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Today is the traditional anniversary date of the Battle of Marathon in 490 B.C., one of the most consequential battles in the history of the Western world. It’s a name and an event every homeschool student should know, so why not remember it with your students today and perhaps engage in a little “what-if” speculation.
The Battle of Marathon took place on the east coast of mainland Greece near a small town called Marathon, about 26 miles northeast of Athens. Soldiers from the fledgling democracy of Athens and its ally Plataea defeated a much larger army sent by Darius I, ruler of the Persian Empire, to conquer mainland Greece. The Athenian and Persian forces formed up in lines facing each other on the plain beside the shoreline, and in a classic military maneuver, the Greeks fell back in the center of the line, drawing the Persians toward them, and then closed around with both flanks. The Persian army was crushed in the jaws of this vise and collapsed. The Greeks rushed back to Athens, 26 miles away — which is why we call a 26-mile race a Marathon — fearing that the Persians would reassemble on their ships and launch a second attack, but the second attack never came.
This battle took place in 490 B.C., and the century that followed is what we now think of as the Golden Age of Greek literature, art, and science. If the Persians had won at Marathon and Athens had fallen, all of mainland Greece would probably have fallen in turn. All that came after — Socrates and Plato, Sophocles and all the Greek playwrights, the art and architecture of Classical Greece, the science and philosophy of Aristotle and his successors — all might never have appeared. (“What-if” history is always speculation, but it’s good for your students’ imaginations even so.)
The American essayist Guy Davenport wrote a wonderful modern poem about the importance of remembering Marathon, using fellow-poet and former teacher Marianne Moore (1887–1972) as his example. Moore, who had lived for many years in Brooklyn, New York, made a pilgrimage to Marathon in her old age to pay tribute to the Athenian army.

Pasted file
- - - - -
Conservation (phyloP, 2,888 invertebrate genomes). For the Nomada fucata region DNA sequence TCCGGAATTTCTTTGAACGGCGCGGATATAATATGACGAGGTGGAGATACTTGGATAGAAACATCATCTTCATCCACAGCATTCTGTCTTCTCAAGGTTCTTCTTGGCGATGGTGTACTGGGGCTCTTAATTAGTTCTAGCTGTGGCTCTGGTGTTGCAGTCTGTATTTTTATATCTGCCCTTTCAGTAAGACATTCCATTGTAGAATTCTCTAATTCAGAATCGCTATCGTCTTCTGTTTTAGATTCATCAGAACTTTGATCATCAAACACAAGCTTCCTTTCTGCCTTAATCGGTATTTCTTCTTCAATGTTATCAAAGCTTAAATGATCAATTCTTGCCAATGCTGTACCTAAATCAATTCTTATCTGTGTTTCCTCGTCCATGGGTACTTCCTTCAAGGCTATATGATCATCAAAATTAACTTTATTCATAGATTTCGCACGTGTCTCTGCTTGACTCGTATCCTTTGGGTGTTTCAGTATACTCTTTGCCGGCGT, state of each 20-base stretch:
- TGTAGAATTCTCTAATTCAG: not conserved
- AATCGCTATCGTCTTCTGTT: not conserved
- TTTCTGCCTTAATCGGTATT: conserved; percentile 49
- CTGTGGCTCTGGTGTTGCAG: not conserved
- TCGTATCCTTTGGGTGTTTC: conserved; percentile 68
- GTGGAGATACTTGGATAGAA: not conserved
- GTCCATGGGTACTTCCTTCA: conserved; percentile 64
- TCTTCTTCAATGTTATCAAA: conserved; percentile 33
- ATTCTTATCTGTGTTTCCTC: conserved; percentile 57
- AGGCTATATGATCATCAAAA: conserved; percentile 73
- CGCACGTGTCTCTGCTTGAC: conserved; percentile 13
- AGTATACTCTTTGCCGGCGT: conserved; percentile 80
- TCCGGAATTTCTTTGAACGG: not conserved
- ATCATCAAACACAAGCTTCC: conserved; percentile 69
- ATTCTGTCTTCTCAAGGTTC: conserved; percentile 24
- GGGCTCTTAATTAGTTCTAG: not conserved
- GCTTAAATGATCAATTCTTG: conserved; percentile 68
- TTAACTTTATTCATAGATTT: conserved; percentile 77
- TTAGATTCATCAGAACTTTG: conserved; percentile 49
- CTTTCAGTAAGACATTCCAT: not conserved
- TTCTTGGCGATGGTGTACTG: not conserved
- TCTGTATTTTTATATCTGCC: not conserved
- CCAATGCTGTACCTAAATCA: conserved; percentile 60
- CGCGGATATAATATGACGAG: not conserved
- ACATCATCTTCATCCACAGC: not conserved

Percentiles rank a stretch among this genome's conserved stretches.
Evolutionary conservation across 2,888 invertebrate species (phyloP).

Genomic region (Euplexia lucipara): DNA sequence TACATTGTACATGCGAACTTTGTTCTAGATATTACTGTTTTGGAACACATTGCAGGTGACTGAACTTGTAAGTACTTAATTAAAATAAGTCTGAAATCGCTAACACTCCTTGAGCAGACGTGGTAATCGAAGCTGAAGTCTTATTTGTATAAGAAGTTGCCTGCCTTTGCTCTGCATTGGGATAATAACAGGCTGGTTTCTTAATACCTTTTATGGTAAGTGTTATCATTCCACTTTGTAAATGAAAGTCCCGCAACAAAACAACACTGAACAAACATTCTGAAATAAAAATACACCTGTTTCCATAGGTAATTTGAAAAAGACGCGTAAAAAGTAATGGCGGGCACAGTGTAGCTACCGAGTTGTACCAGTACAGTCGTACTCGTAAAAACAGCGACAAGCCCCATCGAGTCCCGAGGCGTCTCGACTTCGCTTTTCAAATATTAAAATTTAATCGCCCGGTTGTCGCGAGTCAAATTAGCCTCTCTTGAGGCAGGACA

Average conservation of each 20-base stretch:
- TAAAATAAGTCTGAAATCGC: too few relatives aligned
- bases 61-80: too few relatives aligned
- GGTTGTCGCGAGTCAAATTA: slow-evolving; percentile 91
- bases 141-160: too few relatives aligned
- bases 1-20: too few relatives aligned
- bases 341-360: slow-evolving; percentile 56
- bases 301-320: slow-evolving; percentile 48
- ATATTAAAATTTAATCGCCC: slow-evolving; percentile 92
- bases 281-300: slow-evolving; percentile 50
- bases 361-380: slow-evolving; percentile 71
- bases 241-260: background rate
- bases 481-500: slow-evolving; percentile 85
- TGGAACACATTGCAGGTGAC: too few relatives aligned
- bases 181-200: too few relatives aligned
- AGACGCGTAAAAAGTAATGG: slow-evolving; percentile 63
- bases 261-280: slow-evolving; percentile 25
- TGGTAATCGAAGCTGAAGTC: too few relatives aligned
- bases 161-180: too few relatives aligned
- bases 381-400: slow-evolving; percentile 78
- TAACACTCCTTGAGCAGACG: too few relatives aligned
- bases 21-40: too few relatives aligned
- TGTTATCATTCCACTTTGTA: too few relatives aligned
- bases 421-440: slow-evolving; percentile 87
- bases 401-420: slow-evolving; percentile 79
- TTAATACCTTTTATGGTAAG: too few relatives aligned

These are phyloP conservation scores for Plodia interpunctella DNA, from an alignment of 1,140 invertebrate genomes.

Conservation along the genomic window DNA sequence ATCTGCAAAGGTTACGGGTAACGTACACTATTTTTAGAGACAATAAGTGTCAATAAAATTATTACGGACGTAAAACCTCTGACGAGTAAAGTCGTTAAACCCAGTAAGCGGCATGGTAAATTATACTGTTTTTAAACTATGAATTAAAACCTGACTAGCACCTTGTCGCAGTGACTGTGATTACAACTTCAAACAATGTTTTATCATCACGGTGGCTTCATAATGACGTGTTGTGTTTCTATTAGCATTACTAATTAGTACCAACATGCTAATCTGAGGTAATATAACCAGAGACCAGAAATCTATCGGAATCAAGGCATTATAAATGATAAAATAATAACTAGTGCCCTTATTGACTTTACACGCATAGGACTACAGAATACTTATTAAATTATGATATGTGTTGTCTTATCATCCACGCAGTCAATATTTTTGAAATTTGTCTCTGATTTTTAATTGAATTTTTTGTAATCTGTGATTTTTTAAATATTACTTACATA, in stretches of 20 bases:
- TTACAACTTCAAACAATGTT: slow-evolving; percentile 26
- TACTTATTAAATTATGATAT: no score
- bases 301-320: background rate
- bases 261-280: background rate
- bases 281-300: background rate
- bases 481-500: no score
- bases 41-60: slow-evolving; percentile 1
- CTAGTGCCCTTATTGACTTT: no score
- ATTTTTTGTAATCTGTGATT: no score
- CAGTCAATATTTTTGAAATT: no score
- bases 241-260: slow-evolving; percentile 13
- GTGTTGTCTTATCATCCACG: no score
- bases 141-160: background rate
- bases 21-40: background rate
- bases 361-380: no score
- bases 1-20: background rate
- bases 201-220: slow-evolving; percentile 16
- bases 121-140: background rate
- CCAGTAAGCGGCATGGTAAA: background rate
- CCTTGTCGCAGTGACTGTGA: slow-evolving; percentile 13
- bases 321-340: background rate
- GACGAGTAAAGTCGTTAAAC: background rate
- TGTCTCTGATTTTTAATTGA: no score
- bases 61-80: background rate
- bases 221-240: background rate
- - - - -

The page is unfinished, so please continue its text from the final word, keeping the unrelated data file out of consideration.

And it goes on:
Marianne Moore saluted the battlefield.
Her frail hand at the brim of her hat
round as a platter, she stood at attention
in her best Brooklyn Navy Yard manner,
or as years before she and Jim Thorpe
raised the school flag at Carlisle.
Here in long scarlet cloaks the ranks
advanced with ashlared shields, singing
to the thrashed drums and squealing fife
the pitiless hymn of Apollo the Wolf,
spears forward, horsetails streaming
from the masked helmets with unearthly eyes.
The swordline next and the javelineers,
More red cloaks, Ares wild in their blades.
The javelins whistled up like partridges
flushed in a brake and fell like sleet.
The Persians bored in, an auger of hornets.
The Greeks flowed around their thrust
as fire eats a stick. Wise to the ruse,
the Persians pulled back to the sea
and made hard in their ships for Athens,
which, the Greek army there on the plain,
lay naked to their will, tomorrow’s victory.
But the Greeks were there on the morrow
to cut them back. They had run all the way
from Marathon, twenty miles, in bronze.
Two thousand, four hundred and fifty-five
years ago. There are things one must not
leave undone, such as coming from Brooklyn
in one’s old age to salute the army
at Marathon. What are years?
Perhaps you and your students, like Marianne Moore, will visit the Plain of Marathon someday to give a salute of your own. The Athenian soldiers are still there. Although it was generally the custom in Greece to return war casualties to their home city for burial, the victory at Marathon was deemed so important that in Homeric fashion, the Athenians raised a great burial mound and interred their fallen comrades on the field where they fell, and there they remain today.
What are years?
❡ Come, here’s the map: Be sure to track down the location of Marathon in your recommended world atlas (riverhouses.org/books) — you’ll find it on plate 72, marked by the standard ⚔️ symbol used on most maps for historic battle sites. (Have your students discovered all the information that is packed into map symbols?) Your recommended history encyclopedia also has a well-illustrated spread on the conflicts between Greece and the Persian Empire on pages 92–93. 🌍
❡ Follow along with us: This is one of our occasional Homeschool Holidays & Anniversaries posts. Add your name to our free weekly mailing list (riverhouses.org/newsletter) and get great homeschool teaching ideas delivered right to your mailbox all through the year. 🗞